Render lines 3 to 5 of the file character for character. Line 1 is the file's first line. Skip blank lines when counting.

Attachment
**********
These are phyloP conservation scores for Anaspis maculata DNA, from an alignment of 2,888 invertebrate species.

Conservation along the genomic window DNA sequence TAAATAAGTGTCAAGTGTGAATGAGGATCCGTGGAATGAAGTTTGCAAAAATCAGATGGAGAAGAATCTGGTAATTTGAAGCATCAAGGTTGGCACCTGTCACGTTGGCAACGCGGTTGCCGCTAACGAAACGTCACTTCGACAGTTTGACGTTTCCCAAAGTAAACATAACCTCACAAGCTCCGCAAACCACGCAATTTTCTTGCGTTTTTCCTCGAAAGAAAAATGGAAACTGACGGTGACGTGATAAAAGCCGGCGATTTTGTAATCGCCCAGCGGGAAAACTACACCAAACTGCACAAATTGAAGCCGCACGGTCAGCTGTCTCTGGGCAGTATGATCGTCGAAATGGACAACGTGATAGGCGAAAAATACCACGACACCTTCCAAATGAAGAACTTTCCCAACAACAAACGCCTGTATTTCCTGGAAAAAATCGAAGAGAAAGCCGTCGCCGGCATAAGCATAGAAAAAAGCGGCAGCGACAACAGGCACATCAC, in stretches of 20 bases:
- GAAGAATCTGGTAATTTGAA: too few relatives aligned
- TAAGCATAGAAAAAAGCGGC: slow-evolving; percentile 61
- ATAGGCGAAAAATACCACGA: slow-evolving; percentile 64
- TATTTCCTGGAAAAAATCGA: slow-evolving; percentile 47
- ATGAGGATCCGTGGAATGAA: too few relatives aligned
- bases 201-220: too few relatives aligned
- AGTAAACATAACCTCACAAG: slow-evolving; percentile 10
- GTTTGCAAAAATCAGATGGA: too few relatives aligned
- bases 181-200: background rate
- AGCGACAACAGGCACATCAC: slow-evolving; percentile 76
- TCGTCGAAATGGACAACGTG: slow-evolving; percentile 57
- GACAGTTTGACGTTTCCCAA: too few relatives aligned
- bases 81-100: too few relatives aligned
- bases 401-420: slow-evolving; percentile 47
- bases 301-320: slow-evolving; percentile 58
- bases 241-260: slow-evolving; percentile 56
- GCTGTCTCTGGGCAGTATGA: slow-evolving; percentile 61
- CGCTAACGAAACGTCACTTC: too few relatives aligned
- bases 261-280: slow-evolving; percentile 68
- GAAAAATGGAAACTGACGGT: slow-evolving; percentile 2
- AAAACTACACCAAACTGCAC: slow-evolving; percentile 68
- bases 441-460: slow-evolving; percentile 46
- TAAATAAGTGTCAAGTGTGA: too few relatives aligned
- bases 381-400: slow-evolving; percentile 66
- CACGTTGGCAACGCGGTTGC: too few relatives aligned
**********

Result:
- GAAGAATCTGGTAATTTGAA: too few relatives aligned
- TAAGCATAGAAAAAAGCGGC: slow-evolving; percentile 61
- ATAGGCGAAAAATACCACGA: slow-evolving; percentile 64